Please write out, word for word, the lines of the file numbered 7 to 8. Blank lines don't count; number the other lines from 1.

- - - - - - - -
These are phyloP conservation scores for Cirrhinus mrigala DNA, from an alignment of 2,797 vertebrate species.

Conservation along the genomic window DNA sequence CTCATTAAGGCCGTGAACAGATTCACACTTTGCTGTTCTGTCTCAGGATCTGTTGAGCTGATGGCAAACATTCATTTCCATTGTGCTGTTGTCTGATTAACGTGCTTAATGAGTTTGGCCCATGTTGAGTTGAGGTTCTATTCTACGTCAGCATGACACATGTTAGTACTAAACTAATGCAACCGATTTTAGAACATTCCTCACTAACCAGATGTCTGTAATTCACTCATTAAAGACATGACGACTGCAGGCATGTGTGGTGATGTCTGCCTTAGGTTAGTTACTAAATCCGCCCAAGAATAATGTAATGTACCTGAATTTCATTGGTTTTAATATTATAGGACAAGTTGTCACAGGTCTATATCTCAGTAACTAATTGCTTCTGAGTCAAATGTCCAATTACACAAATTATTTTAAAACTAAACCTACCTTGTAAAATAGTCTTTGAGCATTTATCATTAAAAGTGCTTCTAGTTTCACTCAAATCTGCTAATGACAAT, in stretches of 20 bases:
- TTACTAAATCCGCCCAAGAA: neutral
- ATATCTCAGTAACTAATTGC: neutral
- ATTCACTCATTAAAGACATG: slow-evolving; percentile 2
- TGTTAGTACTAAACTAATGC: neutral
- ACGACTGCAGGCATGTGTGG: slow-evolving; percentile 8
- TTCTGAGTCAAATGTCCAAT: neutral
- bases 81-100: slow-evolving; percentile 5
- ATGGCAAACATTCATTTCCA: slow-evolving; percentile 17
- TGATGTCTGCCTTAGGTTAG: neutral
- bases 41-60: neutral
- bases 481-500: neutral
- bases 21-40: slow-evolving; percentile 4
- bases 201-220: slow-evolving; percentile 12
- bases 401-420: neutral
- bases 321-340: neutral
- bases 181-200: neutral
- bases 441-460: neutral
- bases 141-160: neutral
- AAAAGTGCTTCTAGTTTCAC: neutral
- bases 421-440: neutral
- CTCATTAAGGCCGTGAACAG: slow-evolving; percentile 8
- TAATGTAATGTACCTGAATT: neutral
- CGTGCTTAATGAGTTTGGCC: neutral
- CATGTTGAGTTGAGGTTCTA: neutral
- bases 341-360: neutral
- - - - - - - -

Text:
- ACGACTGCAGGCATGTGTGG: slow-evolving; percentile 8
- TTCTGAGTCAAATGTCCAAT: neutral